He didn’t see himself traveling to Egypt to unearth tombs, so he dug into agricultural studies and toiled with botany and geology as well. Following graduation, he worked for the Buncombe County environmental health agency in North Carolina. Hired to protect groundwater, his release was to drop a line in honey holes for catfish, pitch a tent and listen to bluegrass songs after dark.

One day, Bathe was sent to meet a man named Robert Warren to evaluate his soil so he could build a house. When Bathe arrived, he saw Warren slumped over in his truck. As Bathe approached, he said, Warren grabbed his hand and asked, “Would you pray with me?”

They recited the Lord’s Prayer, he said. Moments later, he was dead, Bathe recalled. Bathe accompanied him to the hospital and attended the memorial service and funeral.

Bathe joined the Carmelites soon after, and in 1997 was assigned to Our Lady of the Scapular and St. Stephen’s Church, two blocks from Bellevue. Lessons followed.

One day, he said, a woman fell from her window in a neighboring building and through the church roof. Bathe was sent up to investigate.

“First dead body I ever smelled,” he says. “Life is tender.”

long his almost two-mile walk to work, Bathe’s appearance and demeanor have become well known and appreciated.

Transfers are part of the friar life. He taught in Boca Raton, Fla., and served as the vocation director from Maine to Miami before returning to Manhattan two and a half years ago.

In ordinary times, Bathe receives a monthly allowance of $250, lives in the St. Eliseus Priory in Harrison, N.J., and rides the PATH train. He fell ill in January, experienced the chills, registered a temperature of 101 and lost weight. He believed it was pneumonia then and self-isolated, using a back stairwell to his room. His brothers left meals outside his door, and he returned to Bellevue after convalescing. He has yet to be tested for covid-19.

Since March 30, the hospital has facilitated his participation in a program that provides free or discounted rooms for front-line workers, first at a Comfort Inn on the west side of Manhattan and now at the Millennium, to limit his commute. Along the route to work, his bald head, eager gait and hearty laugh are known to mendicants and administrators alike.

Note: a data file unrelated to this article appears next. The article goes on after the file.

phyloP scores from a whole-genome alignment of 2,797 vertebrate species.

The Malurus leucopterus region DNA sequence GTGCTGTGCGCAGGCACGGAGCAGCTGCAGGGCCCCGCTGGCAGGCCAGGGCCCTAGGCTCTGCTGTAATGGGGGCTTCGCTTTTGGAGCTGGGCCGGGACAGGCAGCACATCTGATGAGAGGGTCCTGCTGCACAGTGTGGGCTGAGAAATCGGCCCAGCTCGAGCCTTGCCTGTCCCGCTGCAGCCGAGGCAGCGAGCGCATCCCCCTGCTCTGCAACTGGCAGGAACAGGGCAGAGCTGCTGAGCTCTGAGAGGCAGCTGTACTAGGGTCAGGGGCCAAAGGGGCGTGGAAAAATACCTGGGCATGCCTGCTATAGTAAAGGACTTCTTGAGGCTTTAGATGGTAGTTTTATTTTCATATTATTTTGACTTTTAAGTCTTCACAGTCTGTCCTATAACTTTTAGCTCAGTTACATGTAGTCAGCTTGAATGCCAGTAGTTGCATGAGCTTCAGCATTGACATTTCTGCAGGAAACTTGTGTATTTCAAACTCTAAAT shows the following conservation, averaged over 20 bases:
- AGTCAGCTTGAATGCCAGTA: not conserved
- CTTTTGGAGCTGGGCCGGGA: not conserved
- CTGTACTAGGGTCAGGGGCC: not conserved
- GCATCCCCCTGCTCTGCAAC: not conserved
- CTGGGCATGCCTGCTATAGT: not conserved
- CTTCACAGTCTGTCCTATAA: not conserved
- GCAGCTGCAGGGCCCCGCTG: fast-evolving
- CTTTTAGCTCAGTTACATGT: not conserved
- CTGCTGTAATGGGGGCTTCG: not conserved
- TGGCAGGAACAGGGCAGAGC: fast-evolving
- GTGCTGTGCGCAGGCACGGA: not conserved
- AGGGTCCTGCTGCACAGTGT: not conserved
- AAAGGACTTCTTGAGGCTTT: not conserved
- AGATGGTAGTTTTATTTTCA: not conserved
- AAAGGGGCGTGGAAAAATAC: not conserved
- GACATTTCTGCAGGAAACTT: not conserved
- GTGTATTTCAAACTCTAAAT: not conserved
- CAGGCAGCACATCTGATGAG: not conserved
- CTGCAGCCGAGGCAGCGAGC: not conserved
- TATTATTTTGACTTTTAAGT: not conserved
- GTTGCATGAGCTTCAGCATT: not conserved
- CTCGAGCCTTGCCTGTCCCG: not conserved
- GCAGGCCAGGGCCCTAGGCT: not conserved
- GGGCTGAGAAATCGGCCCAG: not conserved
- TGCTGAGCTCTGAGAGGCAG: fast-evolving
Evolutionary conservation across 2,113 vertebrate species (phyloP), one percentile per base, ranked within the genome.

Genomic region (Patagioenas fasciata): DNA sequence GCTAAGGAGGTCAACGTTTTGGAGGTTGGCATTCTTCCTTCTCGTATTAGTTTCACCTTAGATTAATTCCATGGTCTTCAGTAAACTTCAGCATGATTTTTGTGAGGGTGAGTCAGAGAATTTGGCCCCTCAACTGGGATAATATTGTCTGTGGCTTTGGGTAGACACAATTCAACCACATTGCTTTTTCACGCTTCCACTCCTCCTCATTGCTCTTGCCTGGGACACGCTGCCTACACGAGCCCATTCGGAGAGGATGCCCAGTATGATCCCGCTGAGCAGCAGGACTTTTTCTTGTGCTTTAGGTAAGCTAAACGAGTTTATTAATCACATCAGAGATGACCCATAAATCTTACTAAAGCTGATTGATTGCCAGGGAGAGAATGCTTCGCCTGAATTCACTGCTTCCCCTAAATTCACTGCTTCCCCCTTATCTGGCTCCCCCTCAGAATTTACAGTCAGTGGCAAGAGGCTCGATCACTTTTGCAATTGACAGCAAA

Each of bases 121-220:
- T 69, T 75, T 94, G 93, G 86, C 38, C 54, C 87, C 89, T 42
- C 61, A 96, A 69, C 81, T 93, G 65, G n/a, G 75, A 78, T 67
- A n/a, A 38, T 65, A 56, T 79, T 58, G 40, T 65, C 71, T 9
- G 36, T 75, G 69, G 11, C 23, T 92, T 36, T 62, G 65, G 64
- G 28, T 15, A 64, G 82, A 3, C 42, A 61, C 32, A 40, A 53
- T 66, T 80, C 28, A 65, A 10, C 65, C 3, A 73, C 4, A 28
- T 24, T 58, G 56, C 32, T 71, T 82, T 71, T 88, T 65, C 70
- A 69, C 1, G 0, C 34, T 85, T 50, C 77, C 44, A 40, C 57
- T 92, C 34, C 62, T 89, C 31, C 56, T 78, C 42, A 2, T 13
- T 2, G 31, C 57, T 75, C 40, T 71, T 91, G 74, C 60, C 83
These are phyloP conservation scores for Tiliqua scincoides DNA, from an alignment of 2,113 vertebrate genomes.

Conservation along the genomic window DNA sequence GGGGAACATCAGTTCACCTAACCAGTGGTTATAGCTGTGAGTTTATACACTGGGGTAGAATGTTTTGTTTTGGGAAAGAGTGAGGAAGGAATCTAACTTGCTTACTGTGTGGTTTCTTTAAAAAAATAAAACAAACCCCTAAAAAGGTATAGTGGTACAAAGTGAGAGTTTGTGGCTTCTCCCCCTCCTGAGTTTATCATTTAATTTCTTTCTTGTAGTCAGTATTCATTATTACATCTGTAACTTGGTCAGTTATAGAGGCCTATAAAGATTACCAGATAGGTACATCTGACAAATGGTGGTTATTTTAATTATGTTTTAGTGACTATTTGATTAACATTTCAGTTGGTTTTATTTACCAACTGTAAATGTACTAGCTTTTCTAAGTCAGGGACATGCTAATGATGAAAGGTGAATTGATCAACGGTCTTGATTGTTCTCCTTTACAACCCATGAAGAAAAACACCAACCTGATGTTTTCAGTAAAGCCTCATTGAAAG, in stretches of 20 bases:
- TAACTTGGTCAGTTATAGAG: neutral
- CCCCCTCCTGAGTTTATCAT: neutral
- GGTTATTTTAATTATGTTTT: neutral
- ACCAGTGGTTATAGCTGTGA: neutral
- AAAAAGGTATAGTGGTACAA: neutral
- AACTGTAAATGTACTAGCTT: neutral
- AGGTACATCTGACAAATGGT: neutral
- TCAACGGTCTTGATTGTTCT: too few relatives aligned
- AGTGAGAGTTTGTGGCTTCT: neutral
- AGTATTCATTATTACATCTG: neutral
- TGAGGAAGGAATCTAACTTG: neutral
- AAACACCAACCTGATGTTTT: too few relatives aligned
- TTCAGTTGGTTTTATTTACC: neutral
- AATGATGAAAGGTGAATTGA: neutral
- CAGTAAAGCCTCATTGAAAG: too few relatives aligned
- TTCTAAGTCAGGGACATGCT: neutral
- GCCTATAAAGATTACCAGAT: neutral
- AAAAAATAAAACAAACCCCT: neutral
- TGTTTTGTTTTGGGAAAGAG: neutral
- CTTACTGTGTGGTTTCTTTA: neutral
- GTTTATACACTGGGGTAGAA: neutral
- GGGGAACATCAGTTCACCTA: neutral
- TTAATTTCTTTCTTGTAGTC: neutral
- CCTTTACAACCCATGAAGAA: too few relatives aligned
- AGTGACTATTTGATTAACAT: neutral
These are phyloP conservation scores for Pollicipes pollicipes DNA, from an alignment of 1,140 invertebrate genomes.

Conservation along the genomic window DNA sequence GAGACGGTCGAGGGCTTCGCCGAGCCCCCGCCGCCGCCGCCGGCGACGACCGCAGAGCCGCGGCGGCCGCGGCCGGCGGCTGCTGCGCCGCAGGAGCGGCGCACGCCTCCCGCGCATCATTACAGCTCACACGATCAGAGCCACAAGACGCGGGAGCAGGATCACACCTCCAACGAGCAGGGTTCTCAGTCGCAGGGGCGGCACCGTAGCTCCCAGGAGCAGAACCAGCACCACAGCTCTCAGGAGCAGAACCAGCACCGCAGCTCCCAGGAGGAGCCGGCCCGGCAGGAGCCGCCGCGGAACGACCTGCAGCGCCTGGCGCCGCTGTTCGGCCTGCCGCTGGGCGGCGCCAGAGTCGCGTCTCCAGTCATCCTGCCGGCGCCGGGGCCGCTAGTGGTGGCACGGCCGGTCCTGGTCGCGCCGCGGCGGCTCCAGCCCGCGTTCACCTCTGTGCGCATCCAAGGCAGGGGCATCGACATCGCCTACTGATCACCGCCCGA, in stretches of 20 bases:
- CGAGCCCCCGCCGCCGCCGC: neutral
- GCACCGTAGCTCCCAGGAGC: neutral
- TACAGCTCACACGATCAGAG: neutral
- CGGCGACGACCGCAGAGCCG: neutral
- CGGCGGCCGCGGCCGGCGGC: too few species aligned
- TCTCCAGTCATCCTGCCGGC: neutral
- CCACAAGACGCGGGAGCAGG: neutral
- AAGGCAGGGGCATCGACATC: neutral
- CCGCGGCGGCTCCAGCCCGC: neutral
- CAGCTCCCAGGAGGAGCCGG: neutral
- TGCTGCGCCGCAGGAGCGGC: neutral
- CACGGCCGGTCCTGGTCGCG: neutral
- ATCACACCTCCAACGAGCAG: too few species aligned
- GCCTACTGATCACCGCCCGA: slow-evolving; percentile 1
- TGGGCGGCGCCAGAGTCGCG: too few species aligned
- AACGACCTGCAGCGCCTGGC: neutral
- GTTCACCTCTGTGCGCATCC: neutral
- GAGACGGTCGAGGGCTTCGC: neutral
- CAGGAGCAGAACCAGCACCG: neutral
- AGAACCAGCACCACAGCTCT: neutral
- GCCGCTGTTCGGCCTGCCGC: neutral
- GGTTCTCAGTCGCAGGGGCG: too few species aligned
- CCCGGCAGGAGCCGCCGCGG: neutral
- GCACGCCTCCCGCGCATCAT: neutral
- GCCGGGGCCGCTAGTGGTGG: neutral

He carries on the tradition of the Carmelites, who have ministered at Bellevue since the 1800s, through periodic epidemics, saying Masses from the psychiatric ward to the prison unit. Colleagues include a new rabbi and a 20-year-old imam.

When a Catholic dies, he performs the commendation of the dead, a seven-minute service. His responsibilities range from distributing Communion to finding prayer books for patients across faiths to leading memorial services for staff. He is “staunchly against” virtual bereavement, which has become common amid the pandemic, insisting on providing a physical presence.

“People are looking for a miracle when the miracle is to let go,” he said. “Call me too practical, but I don’t pray they leap out of the grave like Lazarus. I think we’re meant for better. We’re meant for God.”

Hospital staffers are processing what has happened since the pandemic first gripped New York, and they’re bracing for a potential second wave. Since Lorna Breen, medical director for the emergency department at NewYork-Presbyterian Allen Hospital, died by suicide last month, Bellevue has increased its support services for employees. Questions about closure come from all mourners.

“Families ask, ‘Are we going to be able to have our loved one go to Mexico?’ ” Bathe said. “How are we going to do the next step, to bury our loved ones?”

long his almost two-mile walk to work, Bathe’s appearance and demeanor have become well known and appreciated.

On a recent Sunday, Bathe stepped outside for a breather in what some people call Bedpan Alley, the east side neighborhood that includes hospitals and a shelter on First Avenue. He checked on a homeless woman who sits in a chair facing Bellevue each day, rubbing his thumb against hers as she slept. A shoeless man was prone on the sidewalk. Bathe inquired about a can collector’s economic concerns. Business was slow.

“Are you a priest?” a woman on a bench asked Bathe.

“No, ma’am,” Bathe said. “I’m a friar.”

She introduced herself as Shonda. She was anxious about a meeting with her manager.

“You want to say a prayer for me?” she said.

“Put the phone down,” he said.

Bathe closed his eyes and prayed.

“Breathe,” he said.

“I’m going to breathe,” she said.

As he walked back to the hospital, his pager went off. “Cardiac Arrest,” it read, “10 West 36.”

“Somebody’s dying,” he said.

Bathe makes his way to the hospital from his hotel in midtown Manhattan.

Complete Article HERE!

Being an end-of-life volunteer helped me in many ways

By Laurie Barkin

In 2012, I made a decision to become a volunteer, end-of-life “spiritual care partner” through a program called Kol Haneshama.

When I signed up, I had four elders in my life — my parents and their longtime spouses — all of them in their 80s. My work as a psychiatric nurse had given me precious little experience with death and dying.

Kol Haneshama is a collaboration between the S.F.-based Bay Area Jewish Healing Center and the San Francisco Campus for Jewish Living (formerly the Jewish Home).

For me, getting involved seemed like a good way to learn what I needed to know about this phase of life in order to help my parents when the time came. The surprise bonus was the depth of support I received from my fellow volunteers.